Figure 2: Factors impacted by detailed engineering

How major projects differ from smaller projects? The Projects cost is 200MM 1BB - This is however is not a standard May trigger complex environmental and regulatory requirements - The environmental and regulatory requirements may dictate the availability of permit before authorization. In some projects, this may trigger changes in scope. For example, building a new process unit to handle sulfur levels or firing limits. Will stir the labor market (engineering and construction) - Due to their size, these projects will require huge labor pool to execute engineering and constructions. This becomes extremely challenging if different projects are competing for these 6

resources which will impact cost and schedule (projects will pay more to acquire these resources). Have longer schedules > 40 months, from alternative selection through start up. Process engineering and OSBL (outside boundary limit) complexity the complexity in the ISBL (inside boundary limit) will drive complexity in the OSBL. Since OSBL engineering often lags ISBL, OSBL estimates are often understated. May require the use of several contractors - This also poses a challenge and requires stringent plan to manage the interface among the various parties. Requires significant owners organization and financial profile It is extremely important for the projects to have dedicated owners team to oversee and review the work being executed by the contractors. May be part of a program Major projects are often part of major modernization programs. The execution requires an integrated project management team to manage the changes and scope evolution and assess the impact on other projects within the same program.

Scope of the study Lessons learned were based on a study performed on five major projects as outlined in the table below: Project Execution Schedules 2003 - 2007
Project Sanctioned Cost Project Type
All Process Units

280MM 850MM 3 Greenfield (projects C, D & E) 2 Mix of Revamp, Brownfield & Greenfield (projects A&B)

Owners Companies represented EPCm represented

3 2

Table 1: Scope of study

A series of interviews were conducted by the project team with 15-25 people on each project. Upon analysis of the project data, it was found that the average cost overrun for these five projects was about 6% and ranged from 4% to 9% as seen in figure 3. This increase is above the project contingency plus management reserves. Projects that consisted of revamp and brownfield scope have typically experienced more cost growth than those of a greenfield type projects. This is not uncommon considering the amount of discovery that could be encountered on site, specifically for 7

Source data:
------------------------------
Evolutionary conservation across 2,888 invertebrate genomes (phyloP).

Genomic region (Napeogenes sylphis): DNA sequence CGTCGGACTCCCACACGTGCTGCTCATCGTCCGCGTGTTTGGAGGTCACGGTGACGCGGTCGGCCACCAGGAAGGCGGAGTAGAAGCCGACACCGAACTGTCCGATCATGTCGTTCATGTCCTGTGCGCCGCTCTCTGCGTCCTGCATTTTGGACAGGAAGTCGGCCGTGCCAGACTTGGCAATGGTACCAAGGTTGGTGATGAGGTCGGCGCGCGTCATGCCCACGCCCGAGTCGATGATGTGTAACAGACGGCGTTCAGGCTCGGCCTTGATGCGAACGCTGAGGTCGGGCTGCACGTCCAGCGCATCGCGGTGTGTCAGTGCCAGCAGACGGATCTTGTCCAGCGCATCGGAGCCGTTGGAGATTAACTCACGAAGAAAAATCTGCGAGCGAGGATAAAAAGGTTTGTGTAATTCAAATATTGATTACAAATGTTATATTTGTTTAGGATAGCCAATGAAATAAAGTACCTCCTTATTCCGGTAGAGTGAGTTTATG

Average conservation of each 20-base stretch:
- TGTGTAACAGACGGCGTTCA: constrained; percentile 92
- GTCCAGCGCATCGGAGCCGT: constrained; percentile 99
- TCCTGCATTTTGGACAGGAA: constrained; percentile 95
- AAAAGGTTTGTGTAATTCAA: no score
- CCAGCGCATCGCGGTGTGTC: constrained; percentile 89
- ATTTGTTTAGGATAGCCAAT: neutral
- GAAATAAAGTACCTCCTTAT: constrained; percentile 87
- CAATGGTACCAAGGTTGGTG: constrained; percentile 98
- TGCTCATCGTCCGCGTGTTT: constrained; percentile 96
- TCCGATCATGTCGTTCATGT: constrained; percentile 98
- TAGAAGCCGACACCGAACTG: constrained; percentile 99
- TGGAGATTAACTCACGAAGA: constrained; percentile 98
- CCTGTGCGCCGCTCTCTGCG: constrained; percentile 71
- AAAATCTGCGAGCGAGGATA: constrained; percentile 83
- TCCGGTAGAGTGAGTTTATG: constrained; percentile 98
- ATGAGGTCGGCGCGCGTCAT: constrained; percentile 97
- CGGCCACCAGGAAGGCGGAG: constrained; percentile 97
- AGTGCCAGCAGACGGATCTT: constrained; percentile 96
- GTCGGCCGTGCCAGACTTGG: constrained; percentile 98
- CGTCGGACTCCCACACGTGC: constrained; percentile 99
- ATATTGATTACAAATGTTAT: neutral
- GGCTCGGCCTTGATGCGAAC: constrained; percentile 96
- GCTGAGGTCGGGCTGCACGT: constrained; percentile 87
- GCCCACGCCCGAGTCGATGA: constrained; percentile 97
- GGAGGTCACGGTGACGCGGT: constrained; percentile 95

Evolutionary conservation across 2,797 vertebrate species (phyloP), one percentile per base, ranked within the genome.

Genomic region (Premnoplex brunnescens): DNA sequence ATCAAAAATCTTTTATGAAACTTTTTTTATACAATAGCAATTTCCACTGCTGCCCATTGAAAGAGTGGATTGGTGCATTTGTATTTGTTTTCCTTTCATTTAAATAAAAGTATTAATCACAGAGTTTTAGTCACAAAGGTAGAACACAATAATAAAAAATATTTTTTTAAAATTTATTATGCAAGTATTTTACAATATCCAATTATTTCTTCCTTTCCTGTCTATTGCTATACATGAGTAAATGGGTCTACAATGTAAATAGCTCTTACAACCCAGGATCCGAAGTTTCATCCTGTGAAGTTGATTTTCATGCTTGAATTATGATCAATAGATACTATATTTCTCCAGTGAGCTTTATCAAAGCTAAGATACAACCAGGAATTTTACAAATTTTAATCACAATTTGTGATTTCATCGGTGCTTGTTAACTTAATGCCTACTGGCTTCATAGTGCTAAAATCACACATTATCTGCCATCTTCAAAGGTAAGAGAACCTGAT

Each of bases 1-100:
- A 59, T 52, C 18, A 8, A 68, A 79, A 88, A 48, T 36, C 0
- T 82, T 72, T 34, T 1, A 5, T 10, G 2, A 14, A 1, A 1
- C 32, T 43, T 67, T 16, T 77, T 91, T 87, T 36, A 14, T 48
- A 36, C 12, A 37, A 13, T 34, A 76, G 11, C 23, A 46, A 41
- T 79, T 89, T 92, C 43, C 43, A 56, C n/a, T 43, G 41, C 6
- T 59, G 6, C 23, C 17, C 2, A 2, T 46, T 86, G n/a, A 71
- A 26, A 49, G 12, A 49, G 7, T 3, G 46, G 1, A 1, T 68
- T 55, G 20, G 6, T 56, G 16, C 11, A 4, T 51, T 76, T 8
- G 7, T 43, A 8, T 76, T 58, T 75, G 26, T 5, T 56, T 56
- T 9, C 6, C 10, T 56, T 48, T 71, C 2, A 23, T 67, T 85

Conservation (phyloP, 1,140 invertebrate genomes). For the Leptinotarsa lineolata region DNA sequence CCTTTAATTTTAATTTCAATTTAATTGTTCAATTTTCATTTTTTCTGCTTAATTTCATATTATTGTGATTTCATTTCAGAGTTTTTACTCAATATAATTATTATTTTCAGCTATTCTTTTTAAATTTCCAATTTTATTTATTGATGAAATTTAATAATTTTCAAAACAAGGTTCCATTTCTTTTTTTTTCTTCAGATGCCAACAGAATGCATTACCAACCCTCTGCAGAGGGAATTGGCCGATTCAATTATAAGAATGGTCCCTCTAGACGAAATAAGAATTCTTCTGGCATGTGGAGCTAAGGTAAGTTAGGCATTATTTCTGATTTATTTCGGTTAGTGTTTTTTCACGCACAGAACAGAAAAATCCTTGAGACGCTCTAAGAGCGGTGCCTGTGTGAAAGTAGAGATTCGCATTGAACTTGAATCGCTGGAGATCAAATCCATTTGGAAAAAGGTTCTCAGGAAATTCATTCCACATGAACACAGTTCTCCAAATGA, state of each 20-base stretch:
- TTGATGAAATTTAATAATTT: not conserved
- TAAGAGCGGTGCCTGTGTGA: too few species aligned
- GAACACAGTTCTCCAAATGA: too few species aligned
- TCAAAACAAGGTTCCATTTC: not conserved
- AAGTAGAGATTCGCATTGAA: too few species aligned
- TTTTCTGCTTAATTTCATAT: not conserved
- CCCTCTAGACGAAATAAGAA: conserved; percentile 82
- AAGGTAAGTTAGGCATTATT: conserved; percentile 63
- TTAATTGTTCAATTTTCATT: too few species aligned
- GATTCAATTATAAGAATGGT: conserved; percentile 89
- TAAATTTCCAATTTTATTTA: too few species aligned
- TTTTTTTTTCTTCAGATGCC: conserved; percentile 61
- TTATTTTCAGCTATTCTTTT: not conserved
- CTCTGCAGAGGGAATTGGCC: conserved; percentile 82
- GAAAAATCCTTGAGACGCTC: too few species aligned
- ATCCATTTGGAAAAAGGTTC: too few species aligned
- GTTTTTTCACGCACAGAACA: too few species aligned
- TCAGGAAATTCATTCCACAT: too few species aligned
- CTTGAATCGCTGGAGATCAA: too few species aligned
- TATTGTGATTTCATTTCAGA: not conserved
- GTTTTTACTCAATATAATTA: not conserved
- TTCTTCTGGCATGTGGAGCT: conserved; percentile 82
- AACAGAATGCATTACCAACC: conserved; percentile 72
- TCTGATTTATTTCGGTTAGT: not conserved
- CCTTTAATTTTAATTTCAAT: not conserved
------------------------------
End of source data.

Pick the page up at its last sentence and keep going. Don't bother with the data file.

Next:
older process units. This would result in engineering design rework and field delays which can extend the turnaround (TAR) window.
Total Project - Cost Growth 10% 9% 8% 7% 6% 5% 4% 3% 2% 1% 0% Project A Project B
Mix of Revamp, Brow nfield & Greenfield Greenfield

Project C

Project D

Project E

Figure 3: Study: project cost growth

Furthermore, the average home office cost growth for these five projects was about 14% and ranged from 11% to 19% as shown in figure 4. Its important to note that projects with highest engineering growth contributed to the highest overall cost growth.
Project Definition & Detailed Engineering Cost Growth 30% 25% 20% 15% 10% 5% 0% Project A Project B Mix Project C Project D Greenfield Project E
Project Definition Detailed Engineering

Figure 4: Study - home office cost growth

One may perceive the results as typical cost growth (9% isnt that bad). I believe an acceptable level of overrun, is dependent on the stakeholder requirements, market strategy and conditions. However, when considering the impact of the overrun on the IRR and the economic feasibility of the project, this may present a serious issue. Additionally, if the project was built as part of a program, the impact of the scope change and cost overrun will drive changes downstream on other projects being executed. The 9% overrun becomes multiplied for the overall program. 8

Regardless of the magnitude of the overrun and the perception of its adequacy or not, these challenges can be minimized and even avoided by simply following best and recommended practices around project execution and understanding business priorities. I intend to present some of the shortcomings that major projects always experience and how they can be converted into lessons learned to help deliver projects with best in class safety, cost, schedule and operability performance. Lessons learned map The lessons learned on these projects were generated using workshops at close out, a series of questionnaires to the project team and personal interviews. The results were then analyzed and categorized into four different main categories and six sub categories as shown in figure 5.